For those who don't know, the Goodwood Revival is the period racing event of the year, held in Goodwood, England. It is distinct from the Festival of Speed, an annual party that skews toward modern metal. I'd never been to the Revival. And this year, I got sucked in. I'm definitely going back.
Nearly everyone is united in purpose before stepping through the gate. The Revival has a suggested dress code that everyone but the guy I saw in cut-offs and a t-shirt adheres to. It's this collective buy-in to a bygone era that sets the tone for participants and spectators alike. Most wear clothes pulled from the '40s, when Goodwood acted as an RAF airfield supporting the allies, but '50s and '60s garb is also welcome. Getups range from the simple tweed ensemble to a full-on costume.
Goodwood's planners sweat the smallest details to make the dress-up worthwhile. Where's the ATM? It's disguised in an old, red telephone box. Modern tents are lined with fake timber structures to recreate a military-style mess. Period tin signs plaster temporary and permanent buildings. There are vintage Ferodo ads along the walls on the front straight. Even the track-safety vehicles and tow trucks are period-correct. It's intense. If I'd been born a half-century earlier, I'd have sworn I was having flashbacks.
Even the track-safety vehicles and tow trucks are period-correct.
Then there are the cars. They're not just representative examples of a marque or a model or a racing experiment. Many are the car, as in the prototype, the only one in existence – the one that made a name for the name.
In the case of the Shelby Daytona Coupe, there were six present for the weekend. Only six of these cars were ever built. They all showed, although I'm told one wasn't a sure thing until right down to the wire. It is the first – and very likely last – time these pieces of motoring lore will be on the same patch of tarmac at the same time. That's magical.
Each race or parade of cars keeps on giving. There were a few lightweight E-Types in competition, the kind Jag is making new versions of now. There was also a Jaguar E2A, the D-type-based E-Type predecessor, on hand. Tons of Cobras, cars built or driven by Bruce McLaren, F1 cars of several vintages. If it was important in Goodwood's heyday, it shows up here now.
You almost don't know where to look next, and the amazingness starts to seem normal. Almost.
But unlike Disneyland, where you might see Mickey in two different costumes at different locations in the park, these cars are all lined up next to each other in the paddock to melt your brain in one glance. It's sensory overload. You almost don't know where to look next, and the amazingness starts to seem normal. Almost.
The nutty numbers extend to the WWII planes present. To commemorate the 75th anniversary of the Battle of Britain, the world's supply of Spitfires and Hurricanes was invited. Most of them accepted the invitation. By the following Tuesday, there were 39 Spitfires parked along the airfield within the track's confines. Once gathered, they took a flying tour of other RAF airfields for the celebration. The Goodwood airfield continues to serve as an active landing site for Revival participants in period and modern planes. Fly-bys are part of the weekend schedule, as if there weren't enough distractions on the X and Y axes of the track.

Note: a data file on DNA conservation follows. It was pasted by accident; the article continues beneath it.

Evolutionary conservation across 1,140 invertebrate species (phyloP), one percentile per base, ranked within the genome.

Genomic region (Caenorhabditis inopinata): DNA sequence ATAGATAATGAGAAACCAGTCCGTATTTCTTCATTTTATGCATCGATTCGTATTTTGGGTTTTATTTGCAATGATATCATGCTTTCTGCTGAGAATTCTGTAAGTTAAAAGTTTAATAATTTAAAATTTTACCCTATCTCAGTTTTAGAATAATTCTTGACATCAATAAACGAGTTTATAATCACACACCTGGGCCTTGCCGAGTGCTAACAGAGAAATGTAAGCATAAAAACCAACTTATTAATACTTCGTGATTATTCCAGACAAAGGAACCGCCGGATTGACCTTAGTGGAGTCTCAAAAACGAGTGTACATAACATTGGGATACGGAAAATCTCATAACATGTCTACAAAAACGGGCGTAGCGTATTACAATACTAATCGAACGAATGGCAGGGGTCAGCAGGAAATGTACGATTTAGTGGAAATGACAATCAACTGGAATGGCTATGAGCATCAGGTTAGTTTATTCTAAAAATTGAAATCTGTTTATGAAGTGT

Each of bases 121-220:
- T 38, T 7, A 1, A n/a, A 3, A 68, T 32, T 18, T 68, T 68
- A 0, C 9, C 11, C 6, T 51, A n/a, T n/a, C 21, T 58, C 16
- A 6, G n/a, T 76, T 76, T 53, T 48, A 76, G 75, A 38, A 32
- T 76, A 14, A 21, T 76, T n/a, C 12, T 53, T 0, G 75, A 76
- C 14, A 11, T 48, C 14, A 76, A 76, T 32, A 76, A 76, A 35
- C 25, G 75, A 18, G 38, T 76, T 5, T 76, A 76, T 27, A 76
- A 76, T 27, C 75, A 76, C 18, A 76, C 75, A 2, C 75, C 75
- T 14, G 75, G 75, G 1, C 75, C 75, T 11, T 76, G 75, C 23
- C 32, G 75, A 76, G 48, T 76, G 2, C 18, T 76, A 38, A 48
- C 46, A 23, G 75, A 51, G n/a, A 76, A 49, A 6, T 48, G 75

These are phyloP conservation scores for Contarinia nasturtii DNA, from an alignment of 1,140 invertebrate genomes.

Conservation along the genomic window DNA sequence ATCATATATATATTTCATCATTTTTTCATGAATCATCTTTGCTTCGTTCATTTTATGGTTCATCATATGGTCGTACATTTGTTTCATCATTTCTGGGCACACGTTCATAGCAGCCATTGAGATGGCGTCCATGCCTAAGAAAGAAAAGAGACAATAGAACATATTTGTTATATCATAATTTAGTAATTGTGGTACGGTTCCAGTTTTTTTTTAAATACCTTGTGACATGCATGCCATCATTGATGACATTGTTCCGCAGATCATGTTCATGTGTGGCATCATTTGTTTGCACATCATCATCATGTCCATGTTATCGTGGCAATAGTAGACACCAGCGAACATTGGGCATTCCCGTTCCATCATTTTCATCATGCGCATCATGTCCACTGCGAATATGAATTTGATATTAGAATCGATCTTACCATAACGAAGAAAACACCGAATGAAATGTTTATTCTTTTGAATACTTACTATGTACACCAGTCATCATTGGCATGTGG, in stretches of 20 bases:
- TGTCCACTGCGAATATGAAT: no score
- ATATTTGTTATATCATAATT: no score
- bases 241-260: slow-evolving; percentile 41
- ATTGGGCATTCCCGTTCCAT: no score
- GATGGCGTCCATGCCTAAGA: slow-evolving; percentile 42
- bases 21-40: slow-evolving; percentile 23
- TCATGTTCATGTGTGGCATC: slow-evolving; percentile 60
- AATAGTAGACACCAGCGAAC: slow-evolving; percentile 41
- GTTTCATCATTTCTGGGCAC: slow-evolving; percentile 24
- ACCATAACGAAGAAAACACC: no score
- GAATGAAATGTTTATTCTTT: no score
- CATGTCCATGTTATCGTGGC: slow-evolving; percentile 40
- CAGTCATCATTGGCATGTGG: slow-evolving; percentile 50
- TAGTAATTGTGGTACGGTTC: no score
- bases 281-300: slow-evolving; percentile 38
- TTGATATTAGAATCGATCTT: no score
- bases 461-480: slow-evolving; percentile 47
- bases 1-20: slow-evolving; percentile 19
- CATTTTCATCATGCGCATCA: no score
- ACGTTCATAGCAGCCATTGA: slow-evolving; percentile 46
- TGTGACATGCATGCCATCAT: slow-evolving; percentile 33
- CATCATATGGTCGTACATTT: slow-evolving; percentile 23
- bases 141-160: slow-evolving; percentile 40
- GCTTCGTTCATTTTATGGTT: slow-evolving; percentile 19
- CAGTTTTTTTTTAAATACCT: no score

It's almost not fair to call the proceedings vintage racing – let's just say it's racing of vintage cars. The difference? The gentlemen's agreement to stay out of each other's way that usually covers vintage events doesn't apply here. Far from it. One organizer told me the owners want these cars to win and will drive, or have someone else drive, the doors off to unlock that next level of provenance.
An announcer estimated the field in the two-hour feature race had a net worth of £150 million.
An example: The Ferrari 250 GT "Breadvan" showed up. On Saturday, it took some damage to the right front – in practice. Then in the race the next day, it knocked into a Jaguar that was in its way. It takes guts just to bring that car to a meeting like this, but then to race hard enough to provoke contact and then keep running after a hit illustrates the kind of owners and drivers involved. An announcer estimated the field in the two-hour feature race had a net worth of £150 million; the cars clanged and banged all the while, jockeying for position, as if the drivers were themselves back in the '60s when the cars weren't yet priceless. It's so authentic, it hurts to watch at times.
If you can take a deep breath and just absorb the event, it's just so special. Everywhere you turn, there's a new delight. Kids racing pedal cars, a table of people at an outdoor cafe that looks like it and they have been spit out of a 70-year wormhole. The Goodwood Revival is the perfectly faked real deal. The Autopia track in Tomorrowland could learn a thing or two.